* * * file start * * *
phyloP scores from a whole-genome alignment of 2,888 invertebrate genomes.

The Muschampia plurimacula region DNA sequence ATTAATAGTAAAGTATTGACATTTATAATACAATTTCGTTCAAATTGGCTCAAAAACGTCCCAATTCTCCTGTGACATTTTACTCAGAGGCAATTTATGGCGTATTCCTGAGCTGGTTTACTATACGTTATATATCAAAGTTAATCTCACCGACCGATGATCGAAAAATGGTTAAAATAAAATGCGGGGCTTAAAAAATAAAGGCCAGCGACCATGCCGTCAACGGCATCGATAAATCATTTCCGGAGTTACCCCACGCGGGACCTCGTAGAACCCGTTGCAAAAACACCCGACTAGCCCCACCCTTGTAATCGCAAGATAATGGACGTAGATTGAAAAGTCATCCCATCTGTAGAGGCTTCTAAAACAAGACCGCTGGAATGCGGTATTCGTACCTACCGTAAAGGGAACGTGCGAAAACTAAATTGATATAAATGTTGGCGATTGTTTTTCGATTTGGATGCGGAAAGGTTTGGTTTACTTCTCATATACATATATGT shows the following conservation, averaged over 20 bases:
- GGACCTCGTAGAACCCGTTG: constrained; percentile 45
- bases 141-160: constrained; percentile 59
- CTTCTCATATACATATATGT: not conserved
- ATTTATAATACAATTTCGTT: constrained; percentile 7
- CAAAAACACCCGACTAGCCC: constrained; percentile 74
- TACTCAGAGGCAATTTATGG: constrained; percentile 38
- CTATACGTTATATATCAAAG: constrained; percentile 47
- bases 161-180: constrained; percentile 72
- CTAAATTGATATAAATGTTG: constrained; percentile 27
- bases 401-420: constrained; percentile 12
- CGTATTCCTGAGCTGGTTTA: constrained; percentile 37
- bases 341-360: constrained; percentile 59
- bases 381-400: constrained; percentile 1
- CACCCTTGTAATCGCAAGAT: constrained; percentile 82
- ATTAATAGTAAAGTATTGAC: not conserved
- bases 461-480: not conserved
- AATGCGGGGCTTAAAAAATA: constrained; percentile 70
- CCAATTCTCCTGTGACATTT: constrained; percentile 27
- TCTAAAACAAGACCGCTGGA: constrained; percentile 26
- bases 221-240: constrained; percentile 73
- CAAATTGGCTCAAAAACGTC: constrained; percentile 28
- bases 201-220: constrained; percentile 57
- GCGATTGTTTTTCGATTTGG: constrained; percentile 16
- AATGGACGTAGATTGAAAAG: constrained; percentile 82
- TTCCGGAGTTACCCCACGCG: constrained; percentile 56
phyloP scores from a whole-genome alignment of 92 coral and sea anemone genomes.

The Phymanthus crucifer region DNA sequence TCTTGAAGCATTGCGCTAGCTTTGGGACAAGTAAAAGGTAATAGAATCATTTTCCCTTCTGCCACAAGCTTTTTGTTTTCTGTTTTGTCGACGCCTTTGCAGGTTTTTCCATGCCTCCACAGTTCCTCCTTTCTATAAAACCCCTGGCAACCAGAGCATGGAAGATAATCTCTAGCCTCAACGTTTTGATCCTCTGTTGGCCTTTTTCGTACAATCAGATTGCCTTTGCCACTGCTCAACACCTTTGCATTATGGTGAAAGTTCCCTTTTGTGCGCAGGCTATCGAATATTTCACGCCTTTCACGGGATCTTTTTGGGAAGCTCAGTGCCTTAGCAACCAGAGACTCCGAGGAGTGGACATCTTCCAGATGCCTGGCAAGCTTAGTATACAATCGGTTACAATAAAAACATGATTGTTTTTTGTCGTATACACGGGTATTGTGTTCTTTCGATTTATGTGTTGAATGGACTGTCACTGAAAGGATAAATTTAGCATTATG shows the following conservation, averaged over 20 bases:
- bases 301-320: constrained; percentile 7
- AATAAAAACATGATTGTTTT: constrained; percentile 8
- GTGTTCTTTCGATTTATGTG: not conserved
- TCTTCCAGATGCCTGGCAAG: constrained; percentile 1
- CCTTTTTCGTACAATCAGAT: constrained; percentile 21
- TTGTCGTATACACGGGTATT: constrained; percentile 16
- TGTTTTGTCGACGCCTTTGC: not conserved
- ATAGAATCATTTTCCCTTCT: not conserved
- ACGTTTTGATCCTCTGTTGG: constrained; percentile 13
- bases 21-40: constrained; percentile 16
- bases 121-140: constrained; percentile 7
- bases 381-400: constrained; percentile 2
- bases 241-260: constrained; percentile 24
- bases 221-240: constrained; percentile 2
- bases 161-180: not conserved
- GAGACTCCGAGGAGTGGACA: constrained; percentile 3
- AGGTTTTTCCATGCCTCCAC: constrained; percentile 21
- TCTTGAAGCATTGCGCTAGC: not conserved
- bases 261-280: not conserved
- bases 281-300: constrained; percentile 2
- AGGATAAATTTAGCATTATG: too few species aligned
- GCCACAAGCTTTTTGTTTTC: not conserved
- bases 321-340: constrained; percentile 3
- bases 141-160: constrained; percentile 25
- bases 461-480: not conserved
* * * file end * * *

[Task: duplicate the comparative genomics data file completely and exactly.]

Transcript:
phyloP scores from a whole-genome alignment of 2,888 invertebrate genomes.

The Muschampia plurimacula region DNA sequence ATTAATAGTAAAGTATTGACATTTATAATACAATTTCGTTCAAATTGGCTCAAAAACGTCCCAATTCTCCTGTGACATTTTACTCAGAGGCAATTTATGGCGTATTCCTGAGCTGGTTTACTATACGTTATATATCAAAGTTAATCTCACCGACCGATGATCGAAAAATGGTTAAAATAAAATGCGGGGCTTAAAAAATAAAGGCCAGCGACCATGCCGTCAACGGCATCGATAAATCATTTCCGGAGTTACCCCACGCGGGACCTCGTAGAACCCGTTGCAAAAACACCCGACTAGCCCCACCCTTGTAATCGCAAGATAATGGACGTAGATTGAAAAGTCATCCCATCTGTAGAGGCTTCTAAAACAAGACCGCTGGAATGCGGTATTCGTACCTACCGTAAAGGGAACGTGCGAAAACTAAATTGATATAAATGTTGGCGATTGTTTTTCGATTTGGATGCGGAAAGGTTTGGTTTACTTCTCATATACATATATGT shows the following conservation, averaged over 20 bases:
- GGACCTCGTAGAACCCGTTG: constrained; percentile 45
- bases 141-160: constrained; percentile 59
- CTTCTCATATACATATATGT: not conserved
- ATTTATAATACAATTTCGTT: constrained; percentile 7
- CAAAAACACCCGACTAGCCC: constrained; percentile 74
- TACTCAGAGGCAATTTATGG: constrained; percentile 38
- CTATACGTTATATATCAAAG: constrained; percentile 47
- bases 161-180: constrained; percentile 72
- CTAAATTGATATAAATGTTG: constrained; percentile 27
- bases 401-420: constrained; percentile 12
- CGTATTCCTGAGCTGGTTTA: constrained; percentile 37
- bases 341-360: constrained; percentile 59
- bases 381-400: constrained; percentile 1
- CACCCTTGTAATCGCAAGAT: constrained; percentile 82
- ATTAATAGTAAAGTATTGAC: not conserved
- bases 461-480: not conserved
- AATGCGGGGCTTAAAAAATA: constrained; percentile 70
- CCAATTCTCCTGTGACATTT: constrained; percentile 27
- TCTAAAACAAGACCGCTGGA: constrained; percentile 26
- bases 221-240: constrained; percentile 73
- CAAATTGGCTCAAAAACGTC: constrained; percentile 28
- bases 201-220: constrained; percentile 57
- GCGATTGTTTTTCGATTTGG: constrained; percentile 16
- AATGGACGTAGATTGAAAAG: constrained; percentile 82
- TTCCGGAGTTACCCCACGCG: constrained; percentile 56
phyloP scores from a whole-genome alignment of 92 coral and sea anemone genomes.

The Phymanthus crucifer region DNA sequence TCTTGAAGCATTGCGCTAGCTTTGGGACAAGTAAAAGGTAATAGAATCATTTTCCCTTCTGCCACAAGCTTTTTGTTTTCTGTTTTGTCGACGCCTTTGCAGGTTTTTCCATGCCTCCACAGTTCCTCCTTTCTATAAAACCCCTGGCAACCAGAGCATGGAAGATAATCTCTAGCCTCAACGTTTTGATCCTCTGTTGGCCTTTTTCGTACAATCAGATTGCCTTTGCCACTGCTCAACACCTTTGCATTATGGTGAAAGTTCCCTTTTGTGCGCAGGCTATCGAATATTTCACGCCTTTCACGGGATCTTTTTGGGAAGCTCAGTGCCTTAGCAACCAGAGACTCCGAGGAGTGGACATCTTCCAGATGCCTGGCAAGCTTAGTATACAATCGGTTACAATAAAAACATGATTGTTTTTTGTCGTATACACGGGTATTGTGTTCTTTCGATTTATGTGTTGAATGGACTGTCACTGAAAGGATAAATTTAGCATTATG shows the following conservation, averaged over 20 bases:
- bases 301-320: constrained; percentile 7
- AATAAAAACATGATTGTTTT: constrained; percentile 8
- GTGTTCTTTCGATTTATGTG: not conserved
- TCTTCCAGATGCCTGGCAAG: constrained; percentile 1
- CCTTTTTCGTACAATCAGAT: constrained; percentile 21
- TTGTCGTATACACGGGTATT: constrained; percentile 16
- TGTTTTGTCGACGCCTTTGC: not conserved
- ATAGAATCATTTTCCCTTCT: not conserved
- ACGTTTTGATCCTCTGTTGG: constrained; percentile 13
- bases 21-40: constrained; percentile 16
- bases 121-140: constrained; percentile 7
- bases 381-400: constrained; percentile 2
- bases 241-260: constrained; percentile 24
- bases 221-240: constrained; percentile 2
- bases 161-180: not conserved
- GAGACTCCGAGGAGTGGACA: constrained; percentile 3
- AGGTTTTTCCATGCCTCCAC: constrained; percentile 21
- TCTTGAAGCATTGCGCTAGC: not conserved
- bases 261-280: not conserved
- bases 281-300: constrained; percentile 2
- AGGATAAATTTAGCATTATG: too few species aligned
- GCCACAAGCTTTTTGTTTTC: not conserved
- bases 321-340: constrained; percentile 3
- bases 141-160: constrained; percentile 25
- bases 461-480: not conserved